22 of 22 people found the following review helpful
A Brilliant Introduction to the Roman Republic,
This review is from: Chronicle of the Roman Republic: The Rulers of Ancient Rome from Romulus to Augustus (Chronicles) (Hardcover)
The early history of Rome was a big mystery to me. I could recall some of the names and deeds of the early mythological kings, but when it came to the Early Republic I was at a loss when the subject wasn't about Lucius Brutus or Cincinnatus. This book helped introduce me to the key players of this period.
Rather than being a narrative history of the Republic, this book covers the biographies of some of the great and lesser known politicians and generals of the years 753 BC to 31 BC. It starts with a look at Rome's founder, the mythological hero Romulus, and ends with a look at Octavian, the man who would become Emperor Augustus.
The book is divided into four sections - The Age of Kings 753-509 BC; Founders of the Republic 509-264 BC; Romans of the Mid-Republic 264-100 BC; and the Last Republicans 100-31 BC. Each section covers the lives of some of the notables of the age, for instance in the Founders of the Republic we have 10 biographies including a look at the lives of Horatius Cocles, Coriolanus, and Appius Claudius the Decemvir.
Every section is beautifully illustrated and packed with information. Charts give you the basic facts about a certain individual's family, achievements etc, a running timeline at the bottom of the page allows you to put these lives into the context of the period, while maps, photographs and illustrations adorn the pages. There are 293 illustrations in all, and they cover things such as portraits, art and archaeology, and diagrams and battle plans.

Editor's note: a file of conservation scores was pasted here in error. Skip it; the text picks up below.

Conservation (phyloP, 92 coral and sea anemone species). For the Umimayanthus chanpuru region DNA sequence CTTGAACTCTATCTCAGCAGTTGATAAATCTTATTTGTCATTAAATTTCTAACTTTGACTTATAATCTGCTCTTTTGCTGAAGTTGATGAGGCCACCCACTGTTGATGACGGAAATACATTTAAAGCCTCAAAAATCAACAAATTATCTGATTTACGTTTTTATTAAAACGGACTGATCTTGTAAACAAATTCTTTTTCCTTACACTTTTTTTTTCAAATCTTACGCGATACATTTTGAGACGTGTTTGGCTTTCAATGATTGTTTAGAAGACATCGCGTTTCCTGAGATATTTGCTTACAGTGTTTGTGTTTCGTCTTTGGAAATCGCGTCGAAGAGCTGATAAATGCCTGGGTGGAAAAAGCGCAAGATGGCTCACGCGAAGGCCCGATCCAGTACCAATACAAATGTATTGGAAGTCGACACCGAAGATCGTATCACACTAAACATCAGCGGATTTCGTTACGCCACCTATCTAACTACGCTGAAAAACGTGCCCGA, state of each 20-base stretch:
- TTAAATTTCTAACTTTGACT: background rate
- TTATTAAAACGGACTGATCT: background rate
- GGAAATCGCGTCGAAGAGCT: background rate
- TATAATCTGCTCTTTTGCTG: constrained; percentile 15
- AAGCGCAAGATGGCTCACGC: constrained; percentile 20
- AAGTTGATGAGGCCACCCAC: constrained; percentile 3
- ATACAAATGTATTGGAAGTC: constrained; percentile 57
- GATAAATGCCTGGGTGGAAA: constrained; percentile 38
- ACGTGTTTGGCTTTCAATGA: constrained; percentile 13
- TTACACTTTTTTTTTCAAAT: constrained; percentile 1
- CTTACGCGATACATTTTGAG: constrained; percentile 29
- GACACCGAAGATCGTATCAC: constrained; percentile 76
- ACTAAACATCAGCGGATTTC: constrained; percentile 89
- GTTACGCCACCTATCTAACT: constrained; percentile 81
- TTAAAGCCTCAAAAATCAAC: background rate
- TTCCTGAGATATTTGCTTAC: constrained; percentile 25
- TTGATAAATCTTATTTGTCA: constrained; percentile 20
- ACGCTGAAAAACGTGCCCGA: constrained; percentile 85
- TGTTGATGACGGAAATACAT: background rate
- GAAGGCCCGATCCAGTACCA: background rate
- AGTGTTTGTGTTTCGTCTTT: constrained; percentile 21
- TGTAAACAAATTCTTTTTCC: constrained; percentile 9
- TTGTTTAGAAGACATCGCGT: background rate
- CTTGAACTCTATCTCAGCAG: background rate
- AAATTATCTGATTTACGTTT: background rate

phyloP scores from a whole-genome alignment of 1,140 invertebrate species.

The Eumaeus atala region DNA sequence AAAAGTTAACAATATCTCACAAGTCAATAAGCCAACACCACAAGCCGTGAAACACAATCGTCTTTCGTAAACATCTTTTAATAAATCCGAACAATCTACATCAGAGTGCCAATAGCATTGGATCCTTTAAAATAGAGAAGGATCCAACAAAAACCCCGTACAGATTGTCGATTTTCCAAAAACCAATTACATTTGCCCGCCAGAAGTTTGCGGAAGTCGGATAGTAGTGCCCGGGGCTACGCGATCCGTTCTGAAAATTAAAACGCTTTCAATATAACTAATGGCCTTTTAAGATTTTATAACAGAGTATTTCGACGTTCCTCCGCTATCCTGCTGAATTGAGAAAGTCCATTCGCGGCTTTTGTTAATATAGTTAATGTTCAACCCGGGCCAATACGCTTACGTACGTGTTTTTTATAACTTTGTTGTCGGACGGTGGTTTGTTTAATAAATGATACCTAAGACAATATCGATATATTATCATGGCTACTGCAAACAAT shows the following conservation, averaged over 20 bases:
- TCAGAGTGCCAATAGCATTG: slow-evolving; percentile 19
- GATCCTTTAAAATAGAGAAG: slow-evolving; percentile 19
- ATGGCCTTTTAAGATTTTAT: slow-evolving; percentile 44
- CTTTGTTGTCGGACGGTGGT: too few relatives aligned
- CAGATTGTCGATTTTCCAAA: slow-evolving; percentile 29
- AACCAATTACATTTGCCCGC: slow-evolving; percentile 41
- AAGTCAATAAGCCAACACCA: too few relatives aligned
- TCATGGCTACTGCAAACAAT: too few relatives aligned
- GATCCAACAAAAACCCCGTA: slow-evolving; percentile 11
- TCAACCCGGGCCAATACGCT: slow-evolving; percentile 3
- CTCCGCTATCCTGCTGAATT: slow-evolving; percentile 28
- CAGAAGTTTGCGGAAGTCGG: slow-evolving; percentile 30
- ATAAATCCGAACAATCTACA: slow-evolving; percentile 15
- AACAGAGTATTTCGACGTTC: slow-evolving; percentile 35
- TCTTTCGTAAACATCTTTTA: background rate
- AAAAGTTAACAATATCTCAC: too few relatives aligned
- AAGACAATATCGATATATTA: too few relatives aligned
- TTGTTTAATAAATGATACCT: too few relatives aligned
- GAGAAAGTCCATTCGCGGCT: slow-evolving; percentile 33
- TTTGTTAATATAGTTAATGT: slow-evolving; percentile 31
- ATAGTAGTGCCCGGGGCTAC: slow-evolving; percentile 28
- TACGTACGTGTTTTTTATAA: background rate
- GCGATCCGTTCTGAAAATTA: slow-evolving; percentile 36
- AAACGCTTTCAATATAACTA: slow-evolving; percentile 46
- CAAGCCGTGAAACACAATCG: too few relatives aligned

As well as the biographical sections, there also other shorter sections that include information on daily life in the Republic. These include a look at Gladiators, Vestal Virgins, Roman Roads, The Twelve Tables, Romans Farms and so on. These shorter sections give you a basic understanding of the Republic's society and culture.
All in all this a fascinating, well written, copiously illustrated, and well edited introduction to the Republic. Interested amateurs will find this a brilliant introduction to the period, while dedicated Romanophiles will no doubt find this book an excellent supplement and reference guide to the Classical accounts. Highly Recommended!